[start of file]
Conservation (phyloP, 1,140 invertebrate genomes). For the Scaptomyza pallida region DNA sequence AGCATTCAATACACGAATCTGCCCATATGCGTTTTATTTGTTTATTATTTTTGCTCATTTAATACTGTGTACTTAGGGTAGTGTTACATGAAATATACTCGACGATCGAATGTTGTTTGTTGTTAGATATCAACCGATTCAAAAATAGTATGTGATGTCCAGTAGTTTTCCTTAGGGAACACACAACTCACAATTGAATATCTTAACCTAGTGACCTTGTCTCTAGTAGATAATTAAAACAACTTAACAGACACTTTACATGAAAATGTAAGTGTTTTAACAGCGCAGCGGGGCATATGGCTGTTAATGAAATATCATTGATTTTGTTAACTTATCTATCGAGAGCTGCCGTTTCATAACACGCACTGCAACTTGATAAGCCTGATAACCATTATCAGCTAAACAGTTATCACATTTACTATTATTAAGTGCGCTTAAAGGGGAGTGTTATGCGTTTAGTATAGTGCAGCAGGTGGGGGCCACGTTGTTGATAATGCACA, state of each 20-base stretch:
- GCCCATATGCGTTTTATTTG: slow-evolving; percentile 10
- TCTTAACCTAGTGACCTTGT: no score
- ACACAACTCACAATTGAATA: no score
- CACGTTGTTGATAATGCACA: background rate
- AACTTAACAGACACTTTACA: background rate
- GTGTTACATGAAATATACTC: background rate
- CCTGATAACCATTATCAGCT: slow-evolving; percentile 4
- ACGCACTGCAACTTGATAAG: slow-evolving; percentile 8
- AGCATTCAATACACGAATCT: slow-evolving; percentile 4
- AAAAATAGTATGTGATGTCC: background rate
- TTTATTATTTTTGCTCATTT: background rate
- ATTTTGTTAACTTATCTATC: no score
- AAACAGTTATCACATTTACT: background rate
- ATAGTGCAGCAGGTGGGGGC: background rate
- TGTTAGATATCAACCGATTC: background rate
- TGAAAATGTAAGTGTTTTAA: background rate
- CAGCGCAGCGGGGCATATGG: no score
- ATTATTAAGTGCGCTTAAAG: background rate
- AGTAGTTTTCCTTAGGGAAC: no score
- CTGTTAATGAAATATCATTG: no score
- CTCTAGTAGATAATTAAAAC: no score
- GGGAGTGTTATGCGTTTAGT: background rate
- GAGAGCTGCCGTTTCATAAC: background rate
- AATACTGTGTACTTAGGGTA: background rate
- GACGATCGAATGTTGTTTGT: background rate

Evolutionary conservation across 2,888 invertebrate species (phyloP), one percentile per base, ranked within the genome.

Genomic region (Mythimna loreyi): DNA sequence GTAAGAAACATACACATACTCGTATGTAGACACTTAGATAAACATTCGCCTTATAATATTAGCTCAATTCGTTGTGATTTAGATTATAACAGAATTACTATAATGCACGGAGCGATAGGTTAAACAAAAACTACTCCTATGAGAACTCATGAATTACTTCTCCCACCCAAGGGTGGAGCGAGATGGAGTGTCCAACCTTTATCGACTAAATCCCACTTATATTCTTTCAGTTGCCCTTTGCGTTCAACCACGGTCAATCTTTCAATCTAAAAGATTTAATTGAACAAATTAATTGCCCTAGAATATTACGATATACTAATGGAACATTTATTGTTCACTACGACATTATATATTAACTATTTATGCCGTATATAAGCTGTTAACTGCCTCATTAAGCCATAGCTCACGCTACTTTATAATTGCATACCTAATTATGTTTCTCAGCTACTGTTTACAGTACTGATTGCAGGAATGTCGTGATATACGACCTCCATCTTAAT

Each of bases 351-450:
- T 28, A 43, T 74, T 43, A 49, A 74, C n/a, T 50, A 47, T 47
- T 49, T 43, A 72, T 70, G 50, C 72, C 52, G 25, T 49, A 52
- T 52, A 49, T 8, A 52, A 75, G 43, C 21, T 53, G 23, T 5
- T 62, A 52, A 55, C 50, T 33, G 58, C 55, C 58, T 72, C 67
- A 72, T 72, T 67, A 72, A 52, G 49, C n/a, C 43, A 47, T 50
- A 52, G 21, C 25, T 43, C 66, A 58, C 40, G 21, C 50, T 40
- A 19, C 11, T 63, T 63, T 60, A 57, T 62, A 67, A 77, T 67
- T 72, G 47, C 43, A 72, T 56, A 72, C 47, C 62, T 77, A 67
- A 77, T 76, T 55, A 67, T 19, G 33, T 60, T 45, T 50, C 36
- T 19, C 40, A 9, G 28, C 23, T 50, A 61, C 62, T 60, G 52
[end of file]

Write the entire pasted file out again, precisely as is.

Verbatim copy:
Conservation (phyloP, 1,140 invertebrate genomes). For the Scaptomyza pallida region DNA sequence AGCATTCAATACACGAATCTGCCCATATGCGTTTTATTTGTTTATTATTTTTGCTCATTTAATACTGTGTACTTAGGGTAGTGTTACATGAAATATACTCGACGATCGAATGTTGTTTGTTGTTAGATATCAACCGATTCAAAAATAGTATGTGATGTCCAGTAGTTTTCCTTAGGGAACACACAACTCACAATTGAATATCTTAACCTAGTGACCTTGTCTCTAGTAGATAATTAAAACAACTTAACAGACACTTTACATGAAAATGTAAGTGTTTTAACAGCGCAGCGGGGCATATGGCTGTTAATGAAATATCATTGATTTTGTTAACTTATCTATCGAGAGCTGCCGTTTCATAACACGCACTGCAACTTGATAAGCCTGATAACCATTATCAGCTAAACAGTTATCACATTTACTATTATTAAGTGCGCTTAAAGGGGAGTGTTATGCGTTTAGTATAGTGCAGCAGGTGGGGGCCACGTTGTTGATAATGCACA, state of each 20-base stretch:
- GCCCATATGCGTTTTATTTG: slow-evolving; percentile 10
- TCTTAACCTAGTGACCTTGT: no score
- ACACAACTCACAATTGAATA: no score
- CACGTTGTTGATAATGCACA: background rate
- AACTTAACAGACACTTTACA: background rate
- GTGTTACATGAAATATACTC: background rate
- CCTGATAACCATTATCAGCT: slow-evolving; percentile 4
- ACGCACTGCAACTTGATAAG: slow-evolving; percentile 8
- AGCATTCAATACACGAATCT: slow-evolving; percentile 4
- AAAAATAGTATGTGATGTCC: background rate
- TTTATTATTTTTGCTCATTT: background rate
- ATTTTGTTAACTTATCTATC: no score
- AAACAGTTATCACATTTACT: background rate
- ATAGTGCAGCAGGTGGGGGC: background rate
- TGTTAGATATCAACCGATTC: background rate
- TGAAAATGTAAGTGTTTTAA: background rate
- CAGCGCAGCGGGGCATATGG: no score
- ATTATTAAGTGCGCTTAAAG: background rate
- AGTAGTTTTCCTTAGGGAAC: no score
- CTGTTAATGAAATATCATTG: no score
- CTCTAGTAGATAATTAAAAC: no score
- GGGAGTGTTATGCGTTTAGT: background rate
- GAGAGCTGCCGTTTCATAAC: background rate
- AATACTGTGTACTTAGGGTA: background rate
- GACGATCGAATGTTGTTTGT: background rate

Evolutionary conservation across 2,888 invertebrate species (phyloP), one percentile per base, ranked within the genome.

Genomic region (Mythimna loreyi): DNA sequence GTAAGAAACATACACATACTCGTATGTAGACACTTAGATAAACATTCGCCTTATAATATTAGCTCAATTCGTTGTGATTTAGATTATAACAGAATTACTATAATGCACGGAGCGATAGGTTAAACAAAAACTACTCCTATGAGAACTCATGAATTACTTCTCCCACCCAAGGGTGGAGCGAGATGGAGTGTCCAACCTTTATCGACTAAATCCCACTTATATTCTTTCAGTTGCCCTTTGCGTTCAACCACGGTCAATCTTTCAATCTAAAAGATTTAATTGAACAAATTAATTGCCCTAGAATATTACGATATACTAATGGAACATTTATTGTTCACTACGACATTATATATTAACTATTTATGCCGTATATAAGCTGTTAACTGCCTCATTAAGCCATAGCTCACGCTACTTTATAATTGCATACCTAATTATGTTTCTCAGCTACTGTTTACAGTACTGATTGCAGGAATGTCGTGATATACGACCTCCATCTTAAT

Each of bases 351-450:
- T 28, A 43, T 74, T 43, A 49, A 74, C n/a, T 50, A 47, T 47
- T 49, T 43, A 72, T 70, G 50, C 72, C 52, G 25, T 49, A 52
- T 52, A 49, T 8, A 52, A 75, G 43, C 21, T 53, G 23, T 5
- T 62, A 52, A 55, C 50, T 33, G 58, C 55, C 58, T 72, C 67
- A 72, T 72, T 67, A 72, A 52, G 49, C n/a, C 43, A 47, T 50
- A 52, G 21, C 25, T 43, C 66, A 58, C 40, G 21, C 50, T 40
- A 19, C 11, T 63, T 63, T 60, A 57, T 62, A 67, A 77, T 67
- T 72, G 47, C 43, A 72, T 56, A 72, C 47, C 62, T 77, A 67
- A 77, T 76, T 55, A 67, T 19, G 33, T 60, T 45, T 50, C 36
- T 19, C 40, A 9, G 28, C 23, T 50, A 61, C 62, T 60, G 52